My opinion, the internet, or web, is an information resourse, library, etc, others see it as entertainment, which is where I think some site designer tent to loose the plot.
    i understand where you're coming from, but in my opinion this is really an issue of site purpouse, content and structure, rather than accessibility. i'd also like to add the proviso that i make a distinction between informational sites and entertainment ones, as they have a different focus. any user should be able to access the same information, but that's not to say that, as an example, a site should not offer a flash game for sighted users that can operate a mouse. now, if that flash was an actual piece of information (e.g. a scrolling text passage for instance), i'd strongly advocate to either drop the flash and code it into html, or at least offer an alternative version...

    i hope this unfocussed reply/rant did make some kind of sense...i apologise, but my brain has been fried at a long meeting this afternoon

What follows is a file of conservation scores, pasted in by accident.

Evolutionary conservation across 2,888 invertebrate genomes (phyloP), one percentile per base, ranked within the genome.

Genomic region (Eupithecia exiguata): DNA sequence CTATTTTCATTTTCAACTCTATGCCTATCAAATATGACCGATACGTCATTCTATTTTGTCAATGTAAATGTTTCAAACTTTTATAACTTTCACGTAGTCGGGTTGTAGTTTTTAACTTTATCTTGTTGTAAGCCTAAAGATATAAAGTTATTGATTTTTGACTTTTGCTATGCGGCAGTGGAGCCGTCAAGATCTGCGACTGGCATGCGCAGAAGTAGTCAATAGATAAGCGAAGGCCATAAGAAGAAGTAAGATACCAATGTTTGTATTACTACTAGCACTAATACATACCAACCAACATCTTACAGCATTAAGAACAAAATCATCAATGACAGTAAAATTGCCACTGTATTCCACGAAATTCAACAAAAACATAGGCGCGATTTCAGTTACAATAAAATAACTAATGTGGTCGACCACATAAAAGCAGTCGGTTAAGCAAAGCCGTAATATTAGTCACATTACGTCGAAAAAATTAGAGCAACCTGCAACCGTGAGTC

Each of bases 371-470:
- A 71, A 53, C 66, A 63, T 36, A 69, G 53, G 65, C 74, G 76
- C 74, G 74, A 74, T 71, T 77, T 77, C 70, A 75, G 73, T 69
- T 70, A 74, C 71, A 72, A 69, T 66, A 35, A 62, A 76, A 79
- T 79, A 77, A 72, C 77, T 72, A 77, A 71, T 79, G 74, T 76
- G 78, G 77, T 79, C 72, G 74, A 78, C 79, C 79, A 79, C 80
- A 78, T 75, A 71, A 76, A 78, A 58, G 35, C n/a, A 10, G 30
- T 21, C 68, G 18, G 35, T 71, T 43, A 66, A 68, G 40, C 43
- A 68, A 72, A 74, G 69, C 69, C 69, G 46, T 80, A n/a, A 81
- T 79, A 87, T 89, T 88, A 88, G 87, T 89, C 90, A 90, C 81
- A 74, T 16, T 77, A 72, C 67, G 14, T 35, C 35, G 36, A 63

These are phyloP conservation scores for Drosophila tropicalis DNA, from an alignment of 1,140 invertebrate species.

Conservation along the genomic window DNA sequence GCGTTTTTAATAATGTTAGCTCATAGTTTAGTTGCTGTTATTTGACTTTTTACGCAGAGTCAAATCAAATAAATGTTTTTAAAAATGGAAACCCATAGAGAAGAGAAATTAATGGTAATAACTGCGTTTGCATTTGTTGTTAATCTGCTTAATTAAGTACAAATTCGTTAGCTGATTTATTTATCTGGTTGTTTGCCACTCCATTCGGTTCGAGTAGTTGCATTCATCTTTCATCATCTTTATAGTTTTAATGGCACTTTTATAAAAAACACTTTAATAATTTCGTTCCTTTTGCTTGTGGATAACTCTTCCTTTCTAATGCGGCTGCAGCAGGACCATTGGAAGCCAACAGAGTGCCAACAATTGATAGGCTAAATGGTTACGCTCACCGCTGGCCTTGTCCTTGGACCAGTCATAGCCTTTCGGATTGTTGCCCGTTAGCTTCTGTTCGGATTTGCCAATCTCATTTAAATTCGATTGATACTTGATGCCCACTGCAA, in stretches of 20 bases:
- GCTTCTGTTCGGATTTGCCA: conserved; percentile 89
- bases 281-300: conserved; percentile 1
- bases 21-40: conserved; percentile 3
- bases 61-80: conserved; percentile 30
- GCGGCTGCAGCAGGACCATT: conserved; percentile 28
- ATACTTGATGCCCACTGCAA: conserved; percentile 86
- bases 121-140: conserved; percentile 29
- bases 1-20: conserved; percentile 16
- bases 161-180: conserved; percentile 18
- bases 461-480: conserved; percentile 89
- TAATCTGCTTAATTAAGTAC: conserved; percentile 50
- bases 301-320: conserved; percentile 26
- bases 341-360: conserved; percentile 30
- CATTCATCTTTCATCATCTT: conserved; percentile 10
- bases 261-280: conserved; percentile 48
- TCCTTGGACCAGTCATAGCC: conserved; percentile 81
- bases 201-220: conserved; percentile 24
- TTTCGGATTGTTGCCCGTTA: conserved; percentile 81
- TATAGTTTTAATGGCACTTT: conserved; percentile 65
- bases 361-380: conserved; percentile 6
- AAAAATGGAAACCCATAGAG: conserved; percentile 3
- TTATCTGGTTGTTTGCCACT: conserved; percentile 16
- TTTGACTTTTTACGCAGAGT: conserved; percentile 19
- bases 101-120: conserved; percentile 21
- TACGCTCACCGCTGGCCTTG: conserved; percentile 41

Last edited by redux; Feb 12, 2003 at 08:48.
    re·dux (adj.): brought back; returned. used postpositively
    [latin : re-, re- + dux, leader; see duke.]
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  8. #33
    SitePoint Enthusiast lhatkins's Avatar
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    Yep redux that is clear, no problems there.

    Don't start me off with the Flash issue, it looks pritty but it totally useless to visually impaired users, and where to this brainacs put the "skip intro" link, ya in the flash page, flash games, well ok, flash websites, just don't do it!